The Laidlaws have left the Ettrick Valley in Scotland behind, that parish with “no advantages”, but the family members also have left behind “long, outspoken, sometimes outrageous letters, and detailed recollections” which have inspired Alice Munro to narrate the experiences of her ancestors.

McClelland & Stewart, 2006

McClelland & Stewart, 2006

But what readers of her fiction recognize is that what is left unsaid in an Alice Munro narrative is as important as any overt commentary; in fact, sometimes the unsaid is of paramount importance.

So what do we, as readers, make of a declarative and deliberate omission? How do we silently cast that in contrast with what is drawn for us on the page?

“And that became the way the surviving brothers spoke of him until the day they died, and the way their children spoke of him. Poor Will. His own sons, naturally, did not call him anything but Father, though they too, in time, may have felt a pall, of sadness and fatedness, that hung around any mention of his name. Mary almost never spoke of him, and how she felt about him became nobody’s business but her own.”

Mary’s feelings are nobody’s business but her own. This could be a comment on the absence of the female experience from the pages of history. Presumably the majority of these ancestral letter-writers were male, their verbosity the fodder for fiction and women’s silences the impetus for imagination.

But here, in the narrative, Alice Munro chooses to keep Mary’s feelings private. They are not the business of we readers.

This story of frontier life might have been something like Jane Smiley’s The All-True Travels and Adventures of Lidie Newton (1988)  or Kaye Gibbons’ On the Occasion of My Last Afternoon (1998), planting the female experience at the heart of the narrative.

From the author of Lives of Girls and Women, this would not have been unexpected. And, indeed, “A Wilderness Station” suggests that “Illinois” might have been told differently, with Mary’s experiences at the heart of the story.

But “Illinois” sits Mary at the periphery. She has written to “the brothers in Ontario — what else could she do? — and in the late spring when the roads were dry and the crops were planted Andrew arrived with a team of oxen and a cart, to carry her and her children and their goods back to Esquesing”.

There, in the “what else could she do?” lies Mary’s story, in all of its silence. (And it joins the list of questioning titles, like “Who Do You Think You Are?” and “What Do You Want to Know For?”) She is a passenger, an attendee; she does not inhabit the narrative on her own terms, only rides along between harvest phases.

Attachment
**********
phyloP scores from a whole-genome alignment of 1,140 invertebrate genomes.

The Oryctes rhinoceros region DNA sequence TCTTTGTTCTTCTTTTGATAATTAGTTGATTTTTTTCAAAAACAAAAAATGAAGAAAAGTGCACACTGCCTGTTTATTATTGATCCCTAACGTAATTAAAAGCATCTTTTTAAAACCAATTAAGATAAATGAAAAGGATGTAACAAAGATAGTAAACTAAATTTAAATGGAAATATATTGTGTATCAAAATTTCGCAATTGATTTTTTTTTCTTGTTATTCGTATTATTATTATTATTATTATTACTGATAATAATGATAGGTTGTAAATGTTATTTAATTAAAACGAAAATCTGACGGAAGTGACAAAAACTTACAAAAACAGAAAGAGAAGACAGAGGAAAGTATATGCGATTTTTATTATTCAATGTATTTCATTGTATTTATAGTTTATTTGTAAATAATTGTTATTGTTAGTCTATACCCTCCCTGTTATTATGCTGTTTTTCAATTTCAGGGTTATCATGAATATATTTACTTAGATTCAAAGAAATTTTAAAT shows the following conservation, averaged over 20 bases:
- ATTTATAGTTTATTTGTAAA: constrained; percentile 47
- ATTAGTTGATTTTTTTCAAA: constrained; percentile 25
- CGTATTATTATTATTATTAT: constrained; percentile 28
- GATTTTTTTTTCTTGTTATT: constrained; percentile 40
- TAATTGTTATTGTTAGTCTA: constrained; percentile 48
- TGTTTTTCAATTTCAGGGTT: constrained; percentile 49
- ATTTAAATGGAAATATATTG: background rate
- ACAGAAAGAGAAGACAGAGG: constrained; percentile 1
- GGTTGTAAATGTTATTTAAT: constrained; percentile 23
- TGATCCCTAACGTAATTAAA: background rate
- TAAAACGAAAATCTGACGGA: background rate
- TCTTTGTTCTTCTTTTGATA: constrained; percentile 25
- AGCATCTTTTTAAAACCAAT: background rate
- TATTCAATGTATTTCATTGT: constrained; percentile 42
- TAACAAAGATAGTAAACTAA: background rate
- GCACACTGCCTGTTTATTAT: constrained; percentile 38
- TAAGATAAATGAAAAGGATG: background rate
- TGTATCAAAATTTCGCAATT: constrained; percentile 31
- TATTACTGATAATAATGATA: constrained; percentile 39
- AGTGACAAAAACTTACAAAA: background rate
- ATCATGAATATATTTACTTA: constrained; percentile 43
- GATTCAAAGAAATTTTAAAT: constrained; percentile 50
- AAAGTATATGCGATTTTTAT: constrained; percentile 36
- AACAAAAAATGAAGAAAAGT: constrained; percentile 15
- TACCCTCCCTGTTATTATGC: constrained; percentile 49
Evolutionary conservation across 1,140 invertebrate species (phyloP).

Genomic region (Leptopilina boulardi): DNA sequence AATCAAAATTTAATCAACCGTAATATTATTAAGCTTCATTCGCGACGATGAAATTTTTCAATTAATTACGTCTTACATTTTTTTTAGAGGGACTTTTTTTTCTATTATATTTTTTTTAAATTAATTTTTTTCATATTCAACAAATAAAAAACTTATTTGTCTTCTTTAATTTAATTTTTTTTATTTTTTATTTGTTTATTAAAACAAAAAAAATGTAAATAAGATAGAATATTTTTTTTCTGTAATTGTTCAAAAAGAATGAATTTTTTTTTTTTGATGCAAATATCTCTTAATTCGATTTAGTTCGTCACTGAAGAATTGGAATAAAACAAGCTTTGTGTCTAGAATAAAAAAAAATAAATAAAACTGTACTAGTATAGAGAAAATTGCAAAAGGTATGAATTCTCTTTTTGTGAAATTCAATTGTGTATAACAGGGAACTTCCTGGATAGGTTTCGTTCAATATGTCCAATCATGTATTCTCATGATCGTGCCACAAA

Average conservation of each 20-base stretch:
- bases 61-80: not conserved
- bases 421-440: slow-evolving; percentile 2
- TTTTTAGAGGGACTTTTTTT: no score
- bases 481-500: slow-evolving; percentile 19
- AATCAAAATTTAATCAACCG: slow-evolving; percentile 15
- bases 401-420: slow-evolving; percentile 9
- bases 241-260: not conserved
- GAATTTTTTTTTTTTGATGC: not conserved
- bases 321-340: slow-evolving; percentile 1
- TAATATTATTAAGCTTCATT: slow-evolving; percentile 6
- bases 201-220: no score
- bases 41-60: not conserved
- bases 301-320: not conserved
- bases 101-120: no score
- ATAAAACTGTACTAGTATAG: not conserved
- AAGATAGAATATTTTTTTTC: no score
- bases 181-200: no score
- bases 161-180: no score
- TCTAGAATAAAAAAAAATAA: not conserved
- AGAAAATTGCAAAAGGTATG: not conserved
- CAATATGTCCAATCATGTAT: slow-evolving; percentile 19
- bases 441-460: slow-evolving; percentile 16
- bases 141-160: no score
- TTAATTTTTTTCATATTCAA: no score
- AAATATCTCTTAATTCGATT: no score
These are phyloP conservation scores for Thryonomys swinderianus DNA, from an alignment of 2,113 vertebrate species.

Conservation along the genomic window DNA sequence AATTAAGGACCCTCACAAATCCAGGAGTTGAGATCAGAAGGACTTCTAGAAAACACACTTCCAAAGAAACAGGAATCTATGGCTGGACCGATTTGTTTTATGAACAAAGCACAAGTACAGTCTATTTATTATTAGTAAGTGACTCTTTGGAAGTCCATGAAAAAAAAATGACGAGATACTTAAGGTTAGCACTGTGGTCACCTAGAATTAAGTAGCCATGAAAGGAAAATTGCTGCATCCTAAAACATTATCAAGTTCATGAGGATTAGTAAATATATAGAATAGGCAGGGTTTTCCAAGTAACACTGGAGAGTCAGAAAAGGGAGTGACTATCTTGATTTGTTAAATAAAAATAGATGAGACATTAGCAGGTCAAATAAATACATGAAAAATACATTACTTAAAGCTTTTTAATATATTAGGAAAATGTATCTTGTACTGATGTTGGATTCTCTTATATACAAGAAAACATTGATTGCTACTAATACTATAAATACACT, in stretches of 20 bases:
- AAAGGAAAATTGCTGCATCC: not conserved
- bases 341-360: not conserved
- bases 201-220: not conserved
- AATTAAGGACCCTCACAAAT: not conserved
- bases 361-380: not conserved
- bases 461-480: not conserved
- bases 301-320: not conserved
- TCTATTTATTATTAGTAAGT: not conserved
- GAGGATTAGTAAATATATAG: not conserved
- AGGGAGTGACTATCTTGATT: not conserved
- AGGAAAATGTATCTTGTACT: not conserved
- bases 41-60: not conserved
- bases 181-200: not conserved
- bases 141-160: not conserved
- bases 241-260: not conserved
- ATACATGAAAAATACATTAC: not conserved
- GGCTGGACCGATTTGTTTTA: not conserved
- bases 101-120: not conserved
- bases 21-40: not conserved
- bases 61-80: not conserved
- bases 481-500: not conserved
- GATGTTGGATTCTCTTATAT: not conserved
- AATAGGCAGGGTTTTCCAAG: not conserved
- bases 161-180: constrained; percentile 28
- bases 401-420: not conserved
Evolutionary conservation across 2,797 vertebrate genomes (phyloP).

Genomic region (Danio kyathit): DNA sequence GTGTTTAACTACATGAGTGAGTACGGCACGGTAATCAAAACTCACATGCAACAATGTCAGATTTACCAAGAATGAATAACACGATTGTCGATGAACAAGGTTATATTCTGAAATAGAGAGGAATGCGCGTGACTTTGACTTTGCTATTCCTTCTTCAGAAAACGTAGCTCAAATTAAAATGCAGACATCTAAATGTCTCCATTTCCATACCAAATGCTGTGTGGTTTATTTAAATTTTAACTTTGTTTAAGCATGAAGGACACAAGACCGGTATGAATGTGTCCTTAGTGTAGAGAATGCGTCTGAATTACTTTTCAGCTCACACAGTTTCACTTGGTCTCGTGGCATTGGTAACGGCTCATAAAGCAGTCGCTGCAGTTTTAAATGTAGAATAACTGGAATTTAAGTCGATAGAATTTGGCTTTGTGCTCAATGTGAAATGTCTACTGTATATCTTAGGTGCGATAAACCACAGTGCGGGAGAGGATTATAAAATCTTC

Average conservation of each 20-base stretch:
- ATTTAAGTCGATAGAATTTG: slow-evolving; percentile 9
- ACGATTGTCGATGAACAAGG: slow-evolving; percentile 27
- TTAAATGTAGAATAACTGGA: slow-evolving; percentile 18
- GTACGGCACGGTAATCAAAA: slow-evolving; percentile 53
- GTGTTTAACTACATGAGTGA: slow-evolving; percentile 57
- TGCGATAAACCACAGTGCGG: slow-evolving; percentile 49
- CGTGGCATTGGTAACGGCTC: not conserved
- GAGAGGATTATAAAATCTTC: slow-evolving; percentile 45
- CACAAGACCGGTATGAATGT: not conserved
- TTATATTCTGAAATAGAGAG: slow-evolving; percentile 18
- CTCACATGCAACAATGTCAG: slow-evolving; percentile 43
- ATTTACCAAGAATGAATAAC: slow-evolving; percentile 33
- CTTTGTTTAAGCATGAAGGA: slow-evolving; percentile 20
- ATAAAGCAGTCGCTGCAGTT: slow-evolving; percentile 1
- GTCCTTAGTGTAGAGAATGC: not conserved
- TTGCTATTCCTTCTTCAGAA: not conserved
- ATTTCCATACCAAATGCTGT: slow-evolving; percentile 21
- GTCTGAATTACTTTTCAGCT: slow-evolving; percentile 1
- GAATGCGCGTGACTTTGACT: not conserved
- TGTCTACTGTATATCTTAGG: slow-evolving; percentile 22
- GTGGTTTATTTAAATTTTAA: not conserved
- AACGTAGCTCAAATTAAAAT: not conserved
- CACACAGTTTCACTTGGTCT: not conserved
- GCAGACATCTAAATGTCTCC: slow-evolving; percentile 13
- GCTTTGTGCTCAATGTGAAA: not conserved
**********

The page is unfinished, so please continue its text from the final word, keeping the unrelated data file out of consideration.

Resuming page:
What does drive the narrative of this story is, in the literal sense, Andrew who drives the cart and, in a metaphorical sense her young son, Jamie, whose escapades are presented from the beginning of the story, when she finds him having done what shouldn’t’ve been done with his father’s coat and tin box.

Ironically some other female characters drive specific aspects of the narrative in unexpected and creative ways. The two young girls recall the spirited and problematic energy of characters like Karin in “Rich as Stink” and Sabitha in “Hateship, Friendship, Courtship, Loveship, Marriage”, who also struggle with the the desire to impact the world in broader strokes than appear to be within their grasp.

And, then, there is Becky, summarily described and dismissed as “the squaw”, more help to Mary than anybody, Mary says, commenting upon Becky’s father being a white man (perhaps calling upon a near-status that a full-blooded native would not have had in the settlers’ eyes).

But Becky figures largely off-stage in the narrative, her silence complete and resounding; next to her, Mary appears quite the chatterbox. The possibility that Becky might impact greatly upon the family’s decisions to come and go is put forth by a child, who perceives that Becky’s capacity to defend herself against such charges will be ineffectual, but Mary and her boys are already set upon another route. Becky has let her neighbours go: what else could she do.

With “Illinois”, the characters in The View from Castle Rock move into Alice Munro’s proximity, geographically and semantically. These characters are about to establish roots in her home turf and her relationship to the characters can now be summed up in tidy language: the fourth baby making the journey to Upper Canada is her great-grandfather, Thomas. The use of silence may alter throughout the remaining stories as the bulk of archival material increases.

In the meantime, the boys play a game with spoons beneath the bunk, but the writer is just as preoccupied with the characters who are simply watching the game.

These marginalized characters are not positioned in such a way that they can grasp the silver and claim the win, but they are afforded a private power, nobody’s business but their own, even if they leave without saying good-bye.

Note: This is part of a series of posts on Alice Munro’s stories in The View from Castle Rock as I read through her work-to-date. She is one of my MRE authors and this is the third story in this collection. Please feel free to check the schedule and join in, for the series, or for a single story. Next week, “The Wilds of Morris Township”.

Note: There are spoilers in the comments below.